Top 10 Movie Witches

by Warren Cantrell on February 16, 2016

in Top 10s

Director Robert Eggers’ The Witch opens in wide release this week, so it seems as good a time as any to get down to the serious business of ranking witches in film. Long before films, the dramatic “witch” trope knew endless variations through practically every storytelling medium from literature to simple oral tradition. The embodiment of female empowerment in maybe its strongest form outside of a deity, the witch plays on a number of fears within any patriarchal society. These women have no use of men in most incarnations, and balance out any physical disadvantage with their intelligence, ruthlessness, and mastery of the black arts. This last talent can render any person, male or female, powerless at the hands of an experienced, motivated witch, who might use their power in a passive manner (i.e., future foresight), or in a more direct fashion (like turning someone into a toad).

Today’s list honored the most memorable and formidable witches in movie history, and ranked the candidates based on their standing within the cinematic pantheon of spell-casters, along with their power and/or mystical prowess. In other words, what this list was concerned with was the size of the splash the witch in question made in movie history combined with an examination of how powerful and influential they were within the flick in question. So, if a movie gave its audience a witch that had powers enough to move the main characters and the plot in a significant way, but also established the witch as a lasting icon within the cinematic trope, then it got a good look below. To be considered, the character had to have been referred to as a witch in the movie, and not just some sorceress or conjurer. For example, Queen Bavmorda in Willow was a mean bitch, and a master of the dark arts, but she was less of a witch and more of a queen/female wizard. The same goes for pretty much everyone in Harry Potter (i.e., Bellatrix Lestrange), and for Maleficent. As always, feel free to gripe about anyone left out of the ranking below. There were a few close calls from films like Into the Woods, The Last Witch Hunter, Hansel and Gretel: Witch Hunters, Four Rooms, Practical Magic, Mirror Mirror, and The Craft, all of which had entirely qualified candidates that just missed out on a spot over…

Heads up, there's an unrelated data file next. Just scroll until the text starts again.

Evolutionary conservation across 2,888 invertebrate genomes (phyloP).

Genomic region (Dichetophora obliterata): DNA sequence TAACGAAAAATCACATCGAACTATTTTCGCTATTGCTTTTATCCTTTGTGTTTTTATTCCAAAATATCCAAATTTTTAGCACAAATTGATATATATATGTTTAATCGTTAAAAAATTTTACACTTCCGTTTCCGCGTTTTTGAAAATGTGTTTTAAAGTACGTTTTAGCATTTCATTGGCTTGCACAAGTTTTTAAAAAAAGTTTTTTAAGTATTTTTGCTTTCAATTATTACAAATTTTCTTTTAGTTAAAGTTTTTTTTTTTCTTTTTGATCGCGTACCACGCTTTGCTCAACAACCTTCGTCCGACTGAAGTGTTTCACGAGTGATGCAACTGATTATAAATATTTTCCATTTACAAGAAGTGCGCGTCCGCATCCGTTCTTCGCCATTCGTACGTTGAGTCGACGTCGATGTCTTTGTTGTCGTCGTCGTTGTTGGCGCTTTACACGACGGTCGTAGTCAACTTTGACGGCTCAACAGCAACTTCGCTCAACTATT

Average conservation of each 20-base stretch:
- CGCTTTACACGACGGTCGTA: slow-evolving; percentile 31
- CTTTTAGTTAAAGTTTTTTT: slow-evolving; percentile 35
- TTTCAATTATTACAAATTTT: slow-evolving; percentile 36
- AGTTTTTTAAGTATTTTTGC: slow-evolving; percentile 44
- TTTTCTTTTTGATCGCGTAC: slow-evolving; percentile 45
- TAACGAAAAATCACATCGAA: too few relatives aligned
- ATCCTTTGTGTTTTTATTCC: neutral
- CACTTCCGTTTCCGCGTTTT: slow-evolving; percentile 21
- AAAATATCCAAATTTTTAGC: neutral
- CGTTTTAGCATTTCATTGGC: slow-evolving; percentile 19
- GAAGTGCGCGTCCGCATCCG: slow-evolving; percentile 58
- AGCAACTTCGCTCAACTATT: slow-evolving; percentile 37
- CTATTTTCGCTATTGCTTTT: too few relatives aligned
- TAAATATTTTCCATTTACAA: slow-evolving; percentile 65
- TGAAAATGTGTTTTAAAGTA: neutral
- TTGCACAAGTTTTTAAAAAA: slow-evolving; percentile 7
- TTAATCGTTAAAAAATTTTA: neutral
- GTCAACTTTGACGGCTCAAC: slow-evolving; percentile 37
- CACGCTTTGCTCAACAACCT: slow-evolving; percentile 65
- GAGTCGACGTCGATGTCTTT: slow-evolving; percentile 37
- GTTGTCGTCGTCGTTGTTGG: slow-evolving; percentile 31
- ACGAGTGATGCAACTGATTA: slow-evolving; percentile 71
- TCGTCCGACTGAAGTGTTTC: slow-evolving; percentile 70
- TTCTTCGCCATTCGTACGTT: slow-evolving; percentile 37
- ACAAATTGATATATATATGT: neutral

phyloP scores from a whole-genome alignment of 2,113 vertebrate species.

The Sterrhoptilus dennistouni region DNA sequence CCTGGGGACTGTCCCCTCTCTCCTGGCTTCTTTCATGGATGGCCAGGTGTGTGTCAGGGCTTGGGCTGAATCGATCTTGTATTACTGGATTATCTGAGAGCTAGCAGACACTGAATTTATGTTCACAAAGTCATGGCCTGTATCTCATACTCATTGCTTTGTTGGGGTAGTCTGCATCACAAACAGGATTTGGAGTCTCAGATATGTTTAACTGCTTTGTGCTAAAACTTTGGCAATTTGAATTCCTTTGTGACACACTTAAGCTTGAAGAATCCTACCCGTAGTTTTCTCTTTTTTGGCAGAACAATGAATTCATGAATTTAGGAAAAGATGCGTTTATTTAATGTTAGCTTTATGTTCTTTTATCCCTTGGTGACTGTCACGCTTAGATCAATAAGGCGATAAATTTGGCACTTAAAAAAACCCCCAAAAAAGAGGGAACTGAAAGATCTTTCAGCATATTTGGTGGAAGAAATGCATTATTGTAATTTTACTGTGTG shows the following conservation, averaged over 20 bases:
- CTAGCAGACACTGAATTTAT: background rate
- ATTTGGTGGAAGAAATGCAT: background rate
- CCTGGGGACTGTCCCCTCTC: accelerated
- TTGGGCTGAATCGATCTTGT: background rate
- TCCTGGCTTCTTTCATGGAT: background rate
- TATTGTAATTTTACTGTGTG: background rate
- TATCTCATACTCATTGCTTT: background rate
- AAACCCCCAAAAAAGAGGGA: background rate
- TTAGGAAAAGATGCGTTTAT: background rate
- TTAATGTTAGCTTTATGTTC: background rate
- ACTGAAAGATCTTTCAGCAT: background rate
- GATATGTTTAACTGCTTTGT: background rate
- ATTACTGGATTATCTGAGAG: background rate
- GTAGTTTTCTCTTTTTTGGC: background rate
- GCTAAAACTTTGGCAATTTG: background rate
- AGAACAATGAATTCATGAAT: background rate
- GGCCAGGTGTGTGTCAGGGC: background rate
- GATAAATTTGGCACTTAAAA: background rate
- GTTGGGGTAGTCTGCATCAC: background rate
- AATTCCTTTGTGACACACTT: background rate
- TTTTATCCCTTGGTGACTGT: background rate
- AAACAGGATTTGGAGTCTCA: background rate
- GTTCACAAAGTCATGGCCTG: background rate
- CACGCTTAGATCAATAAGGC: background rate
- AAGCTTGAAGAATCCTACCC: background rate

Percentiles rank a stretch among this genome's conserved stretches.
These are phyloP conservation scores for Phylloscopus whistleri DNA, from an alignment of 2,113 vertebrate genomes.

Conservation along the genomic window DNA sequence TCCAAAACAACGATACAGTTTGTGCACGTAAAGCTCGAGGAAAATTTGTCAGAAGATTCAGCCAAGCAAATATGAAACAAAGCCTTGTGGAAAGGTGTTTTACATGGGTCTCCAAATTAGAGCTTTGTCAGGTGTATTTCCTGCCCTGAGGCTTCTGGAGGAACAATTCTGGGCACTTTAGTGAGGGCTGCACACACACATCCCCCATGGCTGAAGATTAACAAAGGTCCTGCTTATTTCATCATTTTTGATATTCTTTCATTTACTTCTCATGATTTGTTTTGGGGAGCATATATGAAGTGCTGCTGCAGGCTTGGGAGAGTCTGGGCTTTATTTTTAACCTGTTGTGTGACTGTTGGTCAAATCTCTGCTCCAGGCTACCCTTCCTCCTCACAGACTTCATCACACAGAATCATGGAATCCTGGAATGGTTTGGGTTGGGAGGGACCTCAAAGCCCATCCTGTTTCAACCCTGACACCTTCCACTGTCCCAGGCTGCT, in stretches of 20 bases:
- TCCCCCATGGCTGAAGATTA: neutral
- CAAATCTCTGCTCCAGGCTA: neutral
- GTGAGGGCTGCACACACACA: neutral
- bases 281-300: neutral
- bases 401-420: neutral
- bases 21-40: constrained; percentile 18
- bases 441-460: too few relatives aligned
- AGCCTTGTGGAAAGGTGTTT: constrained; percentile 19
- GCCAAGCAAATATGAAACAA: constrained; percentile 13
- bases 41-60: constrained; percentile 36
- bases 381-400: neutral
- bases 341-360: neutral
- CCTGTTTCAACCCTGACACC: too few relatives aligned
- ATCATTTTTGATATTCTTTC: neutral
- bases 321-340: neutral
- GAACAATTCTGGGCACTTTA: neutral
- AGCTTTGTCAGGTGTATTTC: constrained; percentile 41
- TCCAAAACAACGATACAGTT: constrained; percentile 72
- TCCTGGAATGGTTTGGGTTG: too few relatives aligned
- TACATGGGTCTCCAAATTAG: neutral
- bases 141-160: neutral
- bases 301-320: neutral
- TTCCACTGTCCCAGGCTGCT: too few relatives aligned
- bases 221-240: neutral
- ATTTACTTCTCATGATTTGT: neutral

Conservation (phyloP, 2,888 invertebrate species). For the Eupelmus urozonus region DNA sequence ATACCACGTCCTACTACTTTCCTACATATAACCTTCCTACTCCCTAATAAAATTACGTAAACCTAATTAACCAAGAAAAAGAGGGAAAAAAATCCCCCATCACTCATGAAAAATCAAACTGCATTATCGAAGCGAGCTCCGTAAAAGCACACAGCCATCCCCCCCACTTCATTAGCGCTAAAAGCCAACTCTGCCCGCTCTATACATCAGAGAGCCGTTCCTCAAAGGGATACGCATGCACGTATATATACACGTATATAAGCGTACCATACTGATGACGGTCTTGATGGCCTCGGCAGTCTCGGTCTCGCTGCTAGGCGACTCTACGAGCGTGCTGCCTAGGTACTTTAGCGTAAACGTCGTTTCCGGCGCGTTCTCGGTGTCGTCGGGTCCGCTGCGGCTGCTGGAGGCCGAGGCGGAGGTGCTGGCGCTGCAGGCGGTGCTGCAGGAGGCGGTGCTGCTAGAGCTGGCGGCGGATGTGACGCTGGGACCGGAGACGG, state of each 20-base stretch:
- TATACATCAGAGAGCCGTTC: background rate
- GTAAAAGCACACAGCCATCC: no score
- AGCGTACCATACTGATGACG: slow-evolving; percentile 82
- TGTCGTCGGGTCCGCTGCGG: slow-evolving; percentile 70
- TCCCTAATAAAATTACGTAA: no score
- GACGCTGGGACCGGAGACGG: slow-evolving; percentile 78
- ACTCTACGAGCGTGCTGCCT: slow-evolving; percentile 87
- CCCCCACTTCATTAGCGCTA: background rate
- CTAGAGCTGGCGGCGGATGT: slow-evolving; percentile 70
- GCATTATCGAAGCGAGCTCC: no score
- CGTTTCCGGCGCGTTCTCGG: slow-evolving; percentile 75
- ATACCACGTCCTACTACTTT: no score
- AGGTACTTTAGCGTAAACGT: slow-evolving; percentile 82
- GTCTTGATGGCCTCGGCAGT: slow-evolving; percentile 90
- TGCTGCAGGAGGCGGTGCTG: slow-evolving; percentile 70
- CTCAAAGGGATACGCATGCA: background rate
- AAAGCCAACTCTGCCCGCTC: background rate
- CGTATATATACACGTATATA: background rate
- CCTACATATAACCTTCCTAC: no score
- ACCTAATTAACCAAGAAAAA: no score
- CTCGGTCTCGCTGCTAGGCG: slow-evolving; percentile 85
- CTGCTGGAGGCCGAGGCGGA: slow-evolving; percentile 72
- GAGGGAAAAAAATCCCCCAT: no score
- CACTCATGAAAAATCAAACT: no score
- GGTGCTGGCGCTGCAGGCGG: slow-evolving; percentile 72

10. Mortianna from Robin Hood: Prince of Thieves (1991)

The 1980s were a tough time for witches in cinema, which made the prominent appearance of Mortianna (Geraldine McEwan) in 1991’s Robin Hood: Prince of Thieves, all the more striking. Kevin Costner starred as the title character, who sported an evasive accent and a receding hairline in the early 90s reboot of the literary legend Fairbanks and Flynn made movie-famous. In the 1991 version, Costner’s Robin had just returned from The Crusades when he stumbled upon a power-play to usurp the King of England. The Sheriff of Nottingham (Alan Rickman at his best) was the man behind this scheme, and took council with a local witch, Mortianna. Using spit, blood, bones, and whatever black magic she had up her sleeve, Mortianna seemed capable of peeking into the future, which indicated that her powers were indeed real. That said, when the shit hit the fan she was also more than willing to pick up a spear and charge at whoever the hell was in her way, something Robin’s right-hand-man, Azeem (Morgan Freeman), learned about first-hand. Although it was a supporting role, Mortianna had a heavy hand in pushing the events of the film forward, and as mentioned before, she did seem to have actual powers. The mega-success of Robin Hood: Prince of Thieves also seemed to rattle Hollywood out of their witch complacency, something this next picture, released just a few years later, proved out in spades…

9. Winifred Sanderson from Hocus Pocus (1993)